After Sunday’s fifth episode of Game of Thrones season eight, “The Bells,” it seems clear that Daenerys Targaryen may well have been the series’ ultimate villain all along — as she and her last remaining dragon rained serious destruction on King’s Landing, apparently killing thousands, even though the city had surrendered.
It’s already a controversial turn for one of Game of Thrones’ most sympathetic and admirable protagonists; my colleague Alex Abad-Santos, for instance, has criticized it sharply.
But in my view, this turn was inevitable. It’s been amply foreshadowed across several seasons of the TV show (though season eight’s execution of it has been rather ham-handed), and based on George R.R. Martin’s A Song of Ice and Fire novels, it seems to be what Martin planned all along.
I wrote while season five was airing (in 2015) and again during season six (in 2016) that I thought Game of Thrones’ showrunners were laying the groundwork for Dany to become the series’ final antagonist, at least in some form.
Here’s why I’ve long thought this was the showrunners’ — and Martin’s — endgame.
Daenerys has long been capable of great compassion — and great violence
It’s been difficult for many to imagine Dany breaking bad because she’s been one of Game of Thrones’ most moral figures. Where most other characters have ignored the exploitation and abuse of the least powerful, Dany has actually tried to do something about it. She went on a multi-season quest to end slavery, after all. And on the whole, her story has been an empowering and inspiring one.
But the great power her dragons give her also gives her the capacity for great violence — and showrunners David Benioff and D.B. Weiss have often seeded the possibility that she could go too far. “As the sphere of her empathy widens, the sphere of her cruelty widens as well,” Weiss said all the way back in 2013, in an “Inside the Episode” segment from season three.
For instance, when Dany took over the city of Meereen during the season four episode “Oathkeeper,” she was so angered by the Meereenese nobles’ crucifixion of slave children that she ordered an equivalent number of captured nobles crucified. What started as a joyous, happy scene of liberation quickly swerved, with even the music turning dark and twisted and screams of pain ringing out as Dany disregarded her advisers’ urgings to take a more merciful path and instead pursued violent executions — or, as she put it, “justice.” (As I wrote at the time, I thought this was “a microcosm of where her story arc is headed.”)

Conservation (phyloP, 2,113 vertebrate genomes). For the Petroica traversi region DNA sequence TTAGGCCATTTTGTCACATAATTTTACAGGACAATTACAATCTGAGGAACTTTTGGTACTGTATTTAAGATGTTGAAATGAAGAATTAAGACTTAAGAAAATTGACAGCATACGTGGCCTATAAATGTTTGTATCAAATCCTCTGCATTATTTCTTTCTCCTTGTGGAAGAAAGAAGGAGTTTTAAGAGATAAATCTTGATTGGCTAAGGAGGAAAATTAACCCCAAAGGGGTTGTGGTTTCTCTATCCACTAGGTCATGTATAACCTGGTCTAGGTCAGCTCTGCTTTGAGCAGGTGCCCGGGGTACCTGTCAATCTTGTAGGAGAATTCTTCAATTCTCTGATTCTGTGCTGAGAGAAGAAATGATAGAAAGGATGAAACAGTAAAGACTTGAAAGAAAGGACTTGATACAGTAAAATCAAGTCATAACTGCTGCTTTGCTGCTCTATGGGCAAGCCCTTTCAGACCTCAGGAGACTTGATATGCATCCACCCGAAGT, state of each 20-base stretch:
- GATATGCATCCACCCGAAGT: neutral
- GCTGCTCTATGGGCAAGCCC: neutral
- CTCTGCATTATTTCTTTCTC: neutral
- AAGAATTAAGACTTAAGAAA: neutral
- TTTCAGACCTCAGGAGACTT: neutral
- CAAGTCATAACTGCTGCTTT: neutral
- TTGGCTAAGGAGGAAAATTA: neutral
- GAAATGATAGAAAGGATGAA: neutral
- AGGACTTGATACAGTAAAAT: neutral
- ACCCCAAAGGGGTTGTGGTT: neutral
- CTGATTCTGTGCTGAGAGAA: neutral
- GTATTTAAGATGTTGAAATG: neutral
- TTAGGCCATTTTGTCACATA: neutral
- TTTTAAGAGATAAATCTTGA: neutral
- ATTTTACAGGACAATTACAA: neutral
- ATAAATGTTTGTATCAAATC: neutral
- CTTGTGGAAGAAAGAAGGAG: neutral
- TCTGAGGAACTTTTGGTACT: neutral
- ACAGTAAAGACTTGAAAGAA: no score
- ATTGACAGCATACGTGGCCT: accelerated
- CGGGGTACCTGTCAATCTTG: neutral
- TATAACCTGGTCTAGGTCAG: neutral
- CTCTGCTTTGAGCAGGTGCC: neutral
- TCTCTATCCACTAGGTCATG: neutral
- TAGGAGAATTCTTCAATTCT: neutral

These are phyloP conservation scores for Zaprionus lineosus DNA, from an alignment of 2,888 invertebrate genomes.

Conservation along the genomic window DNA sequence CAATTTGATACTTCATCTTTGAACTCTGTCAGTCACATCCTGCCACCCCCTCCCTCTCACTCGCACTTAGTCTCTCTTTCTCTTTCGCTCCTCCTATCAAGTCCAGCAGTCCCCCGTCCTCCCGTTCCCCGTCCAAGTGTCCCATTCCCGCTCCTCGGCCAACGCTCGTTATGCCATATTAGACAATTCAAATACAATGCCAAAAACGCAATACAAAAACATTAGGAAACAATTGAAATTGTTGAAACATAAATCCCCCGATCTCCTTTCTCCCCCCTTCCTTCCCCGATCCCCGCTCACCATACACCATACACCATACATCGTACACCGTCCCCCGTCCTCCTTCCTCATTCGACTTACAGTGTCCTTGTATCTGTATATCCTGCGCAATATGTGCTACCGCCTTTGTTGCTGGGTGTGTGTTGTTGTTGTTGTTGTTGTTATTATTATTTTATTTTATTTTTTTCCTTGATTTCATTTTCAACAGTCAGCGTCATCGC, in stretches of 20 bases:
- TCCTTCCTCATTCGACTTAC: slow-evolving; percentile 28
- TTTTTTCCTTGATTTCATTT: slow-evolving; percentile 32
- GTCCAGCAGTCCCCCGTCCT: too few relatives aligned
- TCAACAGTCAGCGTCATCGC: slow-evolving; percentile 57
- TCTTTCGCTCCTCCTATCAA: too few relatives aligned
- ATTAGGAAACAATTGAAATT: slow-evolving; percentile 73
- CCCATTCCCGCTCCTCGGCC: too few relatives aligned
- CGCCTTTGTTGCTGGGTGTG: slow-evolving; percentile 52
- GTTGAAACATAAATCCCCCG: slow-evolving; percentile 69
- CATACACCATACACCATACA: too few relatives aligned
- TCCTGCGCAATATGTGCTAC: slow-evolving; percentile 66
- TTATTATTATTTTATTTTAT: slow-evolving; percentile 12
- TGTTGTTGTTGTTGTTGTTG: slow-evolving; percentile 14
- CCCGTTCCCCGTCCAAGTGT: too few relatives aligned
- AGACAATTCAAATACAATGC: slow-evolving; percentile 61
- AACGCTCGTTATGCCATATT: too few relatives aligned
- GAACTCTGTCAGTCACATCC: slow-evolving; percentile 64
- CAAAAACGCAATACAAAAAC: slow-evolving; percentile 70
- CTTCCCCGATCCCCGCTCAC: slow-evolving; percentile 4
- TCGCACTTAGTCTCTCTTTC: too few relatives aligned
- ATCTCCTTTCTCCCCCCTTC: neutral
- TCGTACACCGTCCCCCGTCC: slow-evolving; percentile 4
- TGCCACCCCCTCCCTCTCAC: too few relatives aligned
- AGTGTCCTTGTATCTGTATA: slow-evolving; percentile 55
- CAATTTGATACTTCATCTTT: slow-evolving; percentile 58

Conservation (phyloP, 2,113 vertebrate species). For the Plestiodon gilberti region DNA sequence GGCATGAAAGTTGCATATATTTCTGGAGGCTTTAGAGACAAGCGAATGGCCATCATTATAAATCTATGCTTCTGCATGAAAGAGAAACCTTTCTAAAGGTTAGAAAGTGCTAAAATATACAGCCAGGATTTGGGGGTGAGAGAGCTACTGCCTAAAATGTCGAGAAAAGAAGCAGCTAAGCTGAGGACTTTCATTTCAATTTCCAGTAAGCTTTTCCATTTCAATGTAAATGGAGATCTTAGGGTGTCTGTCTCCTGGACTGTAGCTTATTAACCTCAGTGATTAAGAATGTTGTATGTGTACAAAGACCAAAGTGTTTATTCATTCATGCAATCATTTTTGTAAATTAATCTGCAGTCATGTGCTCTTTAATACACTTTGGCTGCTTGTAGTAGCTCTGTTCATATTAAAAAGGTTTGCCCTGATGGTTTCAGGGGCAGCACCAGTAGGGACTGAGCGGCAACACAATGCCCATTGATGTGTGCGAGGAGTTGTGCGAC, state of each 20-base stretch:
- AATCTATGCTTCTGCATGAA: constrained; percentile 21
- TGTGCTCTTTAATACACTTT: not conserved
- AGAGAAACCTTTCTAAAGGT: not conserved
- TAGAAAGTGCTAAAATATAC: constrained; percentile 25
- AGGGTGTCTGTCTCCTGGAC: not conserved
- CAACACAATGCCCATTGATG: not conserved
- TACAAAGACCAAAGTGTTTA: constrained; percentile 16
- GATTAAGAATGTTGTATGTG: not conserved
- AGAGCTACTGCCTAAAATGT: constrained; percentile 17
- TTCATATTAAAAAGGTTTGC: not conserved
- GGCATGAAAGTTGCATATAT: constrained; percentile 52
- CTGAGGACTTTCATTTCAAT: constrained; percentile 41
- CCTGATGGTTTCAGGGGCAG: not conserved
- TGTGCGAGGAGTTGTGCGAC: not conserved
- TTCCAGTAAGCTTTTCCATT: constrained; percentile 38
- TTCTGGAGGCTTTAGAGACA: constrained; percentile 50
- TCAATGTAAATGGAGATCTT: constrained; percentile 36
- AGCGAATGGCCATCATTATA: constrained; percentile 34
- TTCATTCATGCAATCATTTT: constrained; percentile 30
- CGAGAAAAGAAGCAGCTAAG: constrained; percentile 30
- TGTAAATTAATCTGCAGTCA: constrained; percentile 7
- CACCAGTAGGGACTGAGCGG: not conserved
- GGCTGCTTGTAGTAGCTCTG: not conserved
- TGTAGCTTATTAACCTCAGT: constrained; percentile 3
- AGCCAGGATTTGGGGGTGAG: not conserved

Similarly, in season five’s “Kill the Boy,” after the Meereenese insurgency attacked her advisers, Dany demanded that the leaders of all the city’s great families be brought to her. She chose one of them, seemingly at random — and had him burned to death by one of her dragons, as she gazed on.
“Who is innocent?” she then asked her other prisoners. “Maybe all of you are, maybe none of you are. Maybe I should let the dragons decide.”
More recently, in season seven’s “Eastwatch,” Dany burned Samwell Tarly’s beloved brother and not-so-beloved father to death after they refused to kneel to her. Game of Thrones hammered home that this moment was important by bringing it up in again during the season eight premiere, as Sam learned what Dany had done.